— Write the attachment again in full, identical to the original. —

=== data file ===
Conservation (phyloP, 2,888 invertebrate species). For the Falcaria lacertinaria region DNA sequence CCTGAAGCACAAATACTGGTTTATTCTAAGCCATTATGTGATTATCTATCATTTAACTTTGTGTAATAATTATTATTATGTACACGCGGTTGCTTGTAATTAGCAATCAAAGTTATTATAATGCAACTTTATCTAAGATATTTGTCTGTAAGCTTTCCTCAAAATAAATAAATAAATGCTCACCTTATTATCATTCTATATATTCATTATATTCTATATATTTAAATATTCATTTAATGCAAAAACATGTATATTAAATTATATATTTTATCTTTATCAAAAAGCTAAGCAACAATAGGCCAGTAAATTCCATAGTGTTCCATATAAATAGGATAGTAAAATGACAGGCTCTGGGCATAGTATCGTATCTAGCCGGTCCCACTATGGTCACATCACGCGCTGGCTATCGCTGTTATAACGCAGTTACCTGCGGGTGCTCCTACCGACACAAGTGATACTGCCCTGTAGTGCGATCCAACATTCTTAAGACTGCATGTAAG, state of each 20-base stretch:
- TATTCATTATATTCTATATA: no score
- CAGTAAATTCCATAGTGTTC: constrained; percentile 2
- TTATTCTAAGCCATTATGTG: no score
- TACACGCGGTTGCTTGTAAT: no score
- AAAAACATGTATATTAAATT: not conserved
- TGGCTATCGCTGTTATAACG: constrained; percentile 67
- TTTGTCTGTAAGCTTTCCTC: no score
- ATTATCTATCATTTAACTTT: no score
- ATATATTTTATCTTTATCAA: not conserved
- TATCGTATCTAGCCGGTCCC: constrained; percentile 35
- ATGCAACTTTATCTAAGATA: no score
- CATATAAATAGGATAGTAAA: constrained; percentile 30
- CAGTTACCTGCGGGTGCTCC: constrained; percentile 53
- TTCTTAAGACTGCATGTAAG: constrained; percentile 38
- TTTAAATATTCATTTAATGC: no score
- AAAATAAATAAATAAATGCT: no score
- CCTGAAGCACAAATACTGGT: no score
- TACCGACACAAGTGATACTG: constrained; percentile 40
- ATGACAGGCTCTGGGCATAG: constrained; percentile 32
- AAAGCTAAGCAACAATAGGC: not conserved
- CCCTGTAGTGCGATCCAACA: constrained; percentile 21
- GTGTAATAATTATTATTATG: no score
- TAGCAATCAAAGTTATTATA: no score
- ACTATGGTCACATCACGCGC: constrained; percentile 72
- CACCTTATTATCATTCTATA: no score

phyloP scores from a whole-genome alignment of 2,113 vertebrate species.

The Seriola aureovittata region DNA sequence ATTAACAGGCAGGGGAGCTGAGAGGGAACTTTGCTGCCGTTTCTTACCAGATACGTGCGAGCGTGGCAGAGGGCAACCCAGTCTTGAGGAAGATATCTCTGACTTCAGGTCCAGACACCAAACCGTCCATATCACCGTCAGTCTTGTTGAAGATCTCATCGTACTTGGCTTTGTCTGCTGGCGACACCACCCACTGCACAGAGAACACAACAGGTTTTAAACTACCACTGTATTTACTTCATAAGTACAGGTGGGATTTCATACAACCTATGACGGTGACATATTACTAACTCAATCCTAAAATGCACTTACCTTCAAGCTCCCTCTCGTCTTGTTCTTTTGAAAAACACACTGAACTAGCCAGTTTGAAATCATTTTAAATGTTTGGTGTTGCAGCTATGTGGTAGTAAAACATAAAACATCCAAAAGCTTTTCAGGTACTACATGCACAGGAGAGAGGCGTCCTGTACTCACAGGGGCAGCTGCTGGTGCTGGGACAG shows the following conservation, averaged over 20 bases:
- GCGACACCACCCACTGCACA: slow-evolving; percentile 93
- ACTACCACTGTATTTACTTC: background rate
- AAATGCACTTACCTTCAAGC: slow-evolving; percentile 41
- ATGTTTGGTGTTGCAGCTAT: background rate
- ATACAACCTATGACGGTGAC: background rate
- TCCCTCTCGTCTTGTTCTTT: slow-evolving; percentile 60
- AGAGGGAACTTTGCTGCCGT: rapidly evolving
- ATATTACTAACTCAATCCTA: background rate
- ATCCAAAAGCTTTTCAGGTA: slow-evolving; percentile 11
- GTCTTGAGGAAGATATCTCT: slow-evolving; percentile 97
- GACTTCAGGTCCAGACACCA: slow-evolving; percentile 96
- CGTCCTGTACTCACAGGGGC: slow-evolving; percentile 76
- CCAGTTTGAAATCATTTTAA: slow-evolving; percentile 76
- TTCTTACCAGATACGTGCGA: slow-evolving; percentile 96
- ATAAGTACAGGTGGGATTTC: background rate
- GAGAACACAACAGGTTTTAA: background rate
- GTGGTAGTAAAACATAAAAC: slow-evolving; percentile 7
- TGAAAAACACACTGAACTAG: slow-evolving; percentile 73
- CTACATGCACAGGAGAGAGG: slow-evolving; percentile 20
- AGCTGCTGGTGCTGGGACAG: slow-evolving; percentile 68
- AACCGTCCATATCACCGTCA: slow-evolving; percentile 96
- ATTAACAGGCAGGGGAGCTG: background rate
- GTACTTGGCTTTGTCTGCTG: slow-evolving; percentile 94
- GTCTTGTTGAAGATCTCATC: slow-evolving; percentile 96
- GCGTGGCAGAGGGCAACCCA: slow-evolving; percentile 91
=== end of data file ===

Conservation (phyloP, 2,888 invertebrate species). For the Falcaria lacertinaria region DNA sequence CCTGAAGCACAAATACTGGTTTATTCTAAGCCATTATGTGATTATCTATCATTTAACTTTGTGTAATAATTATTATTATGTACACGCGGTTGCTTGTAATTAGCAATCAAAGTTATTATAATGCAACTTTATCTAAGATATTTGTCTGTAAGCTTTCCTCAAAATAAATAAATAAATGCTCACCTTATTATCATTCTATATATTCATTATATTCTATATATTTAAATATTCATTTAATGCAAAAACATGTATATTAAATTATATATTTTATCTTTATCAAAAAGCTAAGCAACAATAGGCCAGTAAATTCCATAGTGTTCCATATAAATAGGATAGTAAAATGACAGGCTCTGGGCATAGTATCGTATCTAGCCGGTCCCACTATGGTCACATCACGCGCTGGCTATCGCTGTTATAACGCAGTTACCTGCGGGTGCTCCTACCGACACAAGTGATACTGCCCTGTAGTGCGATCCAACATTCTTAAGACTGCATGTAAG, state of each 20-base stretch:
- TATTCATTATATTCTATATA: no score
- CAGTAAATTCCATAGTGTTC: constrained; percentile 2
- TTATTCTAAGCCATTATGTG: no score
- TACACGCGGTTGCTTGTAAT: no score
- AAAAACATGTATATTAAATT: not conserved
- TGGCTATCGCTGTTATAACG: constrained; percentile 67
- TTTGTCTGTAAGCTTTCCTC: no score
- ATTATCTATCATTTAACTTT: no score
- ATATATTTTATCTTTATCAA: not conserved
- TATCGTATCTAGCCGGTCCC: constrained; percentile 35
- ATGCAACTTTATCTAAGATA: no score
- CATATAAATAGGATAGTAAA: constrained; percentile 30
- CAGTTACCTGCGGGTGCTCC: constrained; percentile 53
- TTCTTAAGACTGCATGTAAG: constrained; percentile 38
- TTTAAATATTCATTTAATGC: no score
- AAAATAAATAAATAAATGCT: no score
- CCTGAAGCACAAATACTGGT: no score
- TACCGACACAAGTGATACTG: constrained; percentile 40
- ATGACAGGCTCTGGGCATAG: constrained; percentile 32
- AAAGCTAAGCAACAATAGGC: not conserved
- CCCTGTAGTGCGATCCAACA: constrained; percentile 21
- GTGTAATAATTATTATTATG: no score
- TAGCAATCAAAGTTATTATA: no score
- ACTATGGTCACATCACGCGC: constrained; percentile 72
- CACCTTATTATCATTCTATA: no score

phyloP scores from a whole-genome alignment of 2,113 vertebrate species.

The Seriola aureovittata region DNA sequence ATTAACAGGCAGGGGAGCTGAGAGGGAACTTTGCTGCCGTTTCTTACCAGATACGTGCGAGCGTGGCAGAGGGCAACCCAGTCTTGAGGAAGATATCTCTGACTTCAGGTCCAGACACCAAACCGTCCATATCACCGTCAGTCTTGTTGAAGATCTCATCGTACTTGGCTTTGTCTGCTGGCGACACCACCCACTGCACAGAGAACACAACAGGTTTTAAACTACCACTGTATTTACTTCATAAGTACAGGTGGGATTTCATACAACCTATGACGGTGACATATTACTAACTCAATCCTAAAATGCACTTACCTTCAAGCTCCCTCTCGTCTTGTTCTTTTGAAAAACACACTGAACTAGCCAGTTTGAAATCATTTTAAATGTTTGGTGTTGCAGCTATGTGGTAGTAAAACATAAAACATCCAAAAGCTTTTCAGGTACTACATGCACAGGAGAGAGGCGTCCTGTACTCACAGGGGCAGCTGCTGGTGCTGGGACAG shows the following conservation, averaged over 20 bases:
- GCGACACCACCCACTGCACA: slow-evolving; percentile 93
- ACTACCACTGTATTTACTTC: background rate
- AAATGCACTTACCTTCAAGC: slow-evolving; percentile 41
- ATGTTTGGTGTTGCAGCTAT: background rate
- ATACAACCTATGACGGTGAC: background rate
- TCCCTCTCGTCTTGTTCTTT: slow-evolving; percentile 60
- AGAGGGAACTTTGCTGCCGT: rapidly evolving
- ATATTACTAACTCAATCCTA: background rate
- ATCCAAAAGCTTTTCAGGTA: slow-evolving; percentile 11
- GTCTTGAGGAAGATATCTCT: slow-evolving; percentile 97
- GACTTCAGGTCCAGACACCA: slow-evolving; percentile 96
- CGTCCTGTACTCACAGGGGC: slow-evolving; percentile 76
- CCAGTTTGAAATCATTTTAA: slow-evolving; percentile 76
- TTCTTACCAGATACGTGCGA: slow-evolving; percentile 96
- ATAAGTACAGGTGGGATTTC: background rate
- GAGAACACAACAGGTTTTAA: background rate
- GTGGTAGTAAAACATAAAAC: slow-evolving; percentile 7
- TGAAAAACACACTGAACTAG: slow-evolving; percentile 73
- CTACATGCACAGGAGAGAGG: slow-evolving; percentile 20
- AGCTGCTGGTGCTGGGACAG: slow-evolving; percentile 68
- AACCGTCCATATCACCGTCA: slow-evolving; percentile 96
- ATTAACAGGCAGGGGAGCTG: background rate
- GTACTTGGCTTTGTCTGCTG: slow-evolving; percentile 94
- GTCTTGTTGAAGATCTCATC: slow-evolving; percentile 96
- GCGTGGCAGAGGGCAACCCA: slow-evolving; percentile 91